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Everything posted by bugs

  1. My announcements were a combo of announcements and invitation to grad party. I think I used those pre-imaged (not the correct word) cards from Costco. Under the school section I just wrote "Home School & XX Community College (DE)" Pretty much simple as that.
  2. My oldest was fine, but my youngest had to mature. He went to a very large university right out of high school (his last two years were dual enrollment program specifically designated for high school students that kept the kids in a cohort with the same teachers for two years). He took Chemistry - the class that has about 500 students- and had difficulty trying to get help (his issue). Anyway, he came home and finished his first two years at the community college, and now is back enrolled at big university for his last two years of engineering. He was able to practice advocating for himself in a smaller, more accessible environment. It took the passage of time and practice to learn this skill.
  3. Both my kids were accepted into universities with 90 credits (quarter system over here, full-time dual enrollment and AA degree) - as freshmen. Now, not all those credits would go toward their chosen degrees, so both would still have 3 - 4 years of college.
  4. Dead Wake gives a lot of background in its story: https://www.amazon.com/Dead-Wake-Last-Crossing-Lusitania/dp/0307408876/ref=sr_1_1?ie=UTF8&qid=1481562750&sr=8-1&keywords=dead+wake I know a lot of people who thoroughly enjoyed it.
  5. For some schools, the student's essay counts in their holistic approach to admissions. If your daughter did a lot around the house while you were ill, she should discuss that.
  6. I think Boys in the Boat is very uplifting and positive. This non-fiction reads like a novel, and though the protagonists don't change the world we see them rising above their circumstances. (P.S. it takes place while they are in college) I would think biographies or memoirs of real people making small differences (like the man throwing starfish back into the sea), would be uplifting as well.
  7. I can finally post here! We moved our ds into the UW dorms last Thursday. It was very orderly; we had a specific hour assigned to us that was early in the day and we we able to move him in quickly. He had less than 5 rubbermaid tubs and a backpack. Contrast that to my dd: we moved her to SPU this past Saturday with the Tahoe filled, including a roof pod and items on our laps. In her defense, she moved into a campus apartment and had a few of her roomate's items. She also had groceries (a tad cheaper to get in our area). On the day we moved dd, dh and I took a bike ride from her campus to my son's, less than a 30 min ride on the Burke Gilman Trail. It was very cool because hubbie and I used to ride that trail all the time when we lived in the area before kids. Sunday we were back at the UW for the Convocation and President's (of UW) picnic. The Convocation was interesting and moving at times. I did learn that ds is one of 4 homeschoolers from Washington in this year's class. That makes him about 1 in 1000 :laugh: . Sunday was absolutely gorgeous in Seattle so the picnic was great (even if it was in tents). We sat next to some very lovely parents and kids - neat people all around. My daughter started classes on Monday and my son, yesterday. As is fairly typical of their personalities, my daughter has called to talk about her classes and the clubs she joined. My son has texted/called only about SSN (nope, he has not memorized it) and insurance info :glare: .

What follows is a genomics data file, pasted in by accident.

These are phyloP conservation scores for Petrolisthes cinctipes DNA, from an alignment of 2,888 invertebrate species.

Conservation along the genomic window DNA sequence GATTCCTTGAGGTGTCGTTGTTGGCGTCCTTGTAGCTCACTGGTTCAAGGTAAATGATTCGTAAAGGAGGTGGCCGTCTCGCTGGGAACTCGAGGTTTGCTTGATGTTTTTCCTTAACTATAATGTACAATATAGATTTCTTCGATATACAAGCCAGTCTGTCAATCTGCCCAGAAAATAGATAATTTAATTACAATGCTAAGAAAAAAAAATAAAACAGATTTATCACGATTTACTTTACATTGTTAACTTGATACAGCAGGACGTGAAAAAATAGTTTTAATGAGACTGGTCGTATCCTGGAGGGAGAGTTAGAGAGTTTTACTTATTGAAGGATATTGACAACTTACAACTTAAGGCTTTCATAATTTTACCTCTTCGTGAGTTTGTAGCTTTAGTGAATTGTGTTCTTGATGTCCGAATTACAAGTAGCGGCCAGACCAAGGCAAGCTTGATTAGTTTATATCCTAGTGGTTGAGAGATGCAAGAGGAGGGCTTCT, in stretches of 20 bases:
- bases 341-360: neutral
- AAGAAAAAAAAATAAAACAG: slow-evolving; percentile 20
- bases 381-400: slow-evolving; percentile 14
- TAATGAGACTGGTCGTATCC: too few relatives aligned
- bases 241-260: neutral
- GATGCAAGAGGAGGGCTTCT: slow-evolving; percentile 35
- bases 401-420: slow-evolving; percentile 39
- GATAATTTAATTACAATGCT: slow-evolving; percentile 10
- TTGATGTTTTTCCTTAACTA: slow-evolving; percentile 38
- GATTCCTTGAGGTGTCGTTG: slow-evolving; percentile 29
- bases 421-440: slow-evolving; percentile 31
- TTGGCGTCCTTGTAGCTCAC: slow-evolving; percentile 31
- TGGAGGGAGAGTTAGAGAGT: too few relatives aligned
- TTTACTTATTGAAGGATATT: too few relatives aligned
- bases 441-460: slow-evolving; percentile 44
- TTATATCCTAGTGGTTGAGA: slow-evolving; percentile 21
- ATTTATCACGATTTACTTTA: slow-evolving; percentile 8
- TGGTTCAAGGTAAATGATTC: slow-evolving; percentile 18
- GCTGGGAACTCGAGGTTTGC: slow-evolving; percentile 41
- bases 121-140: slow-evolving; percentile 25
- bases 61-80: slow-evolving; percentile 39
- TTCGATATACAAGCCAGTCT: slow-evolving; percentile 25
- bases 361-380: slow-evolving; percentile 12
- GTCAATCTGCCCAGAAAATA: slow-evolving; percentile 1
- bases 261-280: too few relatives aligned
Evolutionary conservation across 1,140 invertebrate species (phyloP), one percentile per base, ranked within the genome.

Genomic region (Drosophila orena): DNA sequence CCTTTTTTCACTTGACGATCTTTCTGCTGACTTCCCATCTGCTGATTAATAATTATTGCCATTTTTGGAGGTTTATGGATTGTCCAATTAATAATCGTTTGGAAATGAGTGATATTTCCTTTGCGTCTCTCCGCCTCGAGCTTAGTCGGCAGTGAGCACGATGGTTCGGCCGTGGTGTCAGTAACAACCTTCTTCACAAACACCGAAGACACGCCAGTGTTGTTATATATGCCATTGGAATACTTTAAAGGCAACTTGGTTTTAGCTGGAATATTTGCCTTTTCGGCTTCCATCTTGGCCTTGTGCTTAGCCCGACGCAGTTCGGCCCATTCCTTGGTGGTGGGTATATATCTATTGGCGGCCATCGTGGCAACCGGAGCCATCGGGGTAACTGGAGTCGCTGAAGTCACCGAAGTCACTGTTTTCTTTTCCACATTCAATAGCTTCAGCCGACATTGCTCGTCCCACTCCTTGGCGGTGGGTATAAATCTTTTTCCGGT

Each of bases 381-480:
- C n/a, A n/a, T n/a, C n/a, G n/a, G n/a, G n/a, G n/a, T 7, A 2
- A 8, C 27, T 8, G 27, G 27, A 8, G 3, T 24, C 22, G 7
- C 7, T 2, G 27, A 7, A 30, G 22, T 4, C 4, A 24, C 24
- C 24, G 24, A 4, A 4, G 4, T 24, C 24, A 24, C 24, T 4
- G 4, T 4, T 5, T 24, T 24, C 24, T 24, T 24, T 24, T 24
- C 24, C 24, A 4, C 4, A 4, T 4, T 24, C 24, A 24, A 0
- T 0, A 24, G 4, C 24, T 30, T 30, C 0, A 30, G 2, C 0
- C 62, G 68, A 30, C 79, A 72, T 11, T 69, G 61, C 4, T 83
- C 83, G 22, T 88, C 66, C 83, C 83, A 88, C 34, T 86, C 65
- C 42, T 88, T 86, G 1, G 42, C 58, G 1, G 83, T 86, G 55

8. Wow, your son is very easy-going. I'd be p.o.'ed if this was an on-going thing - but then again, I am a crab when sleepy.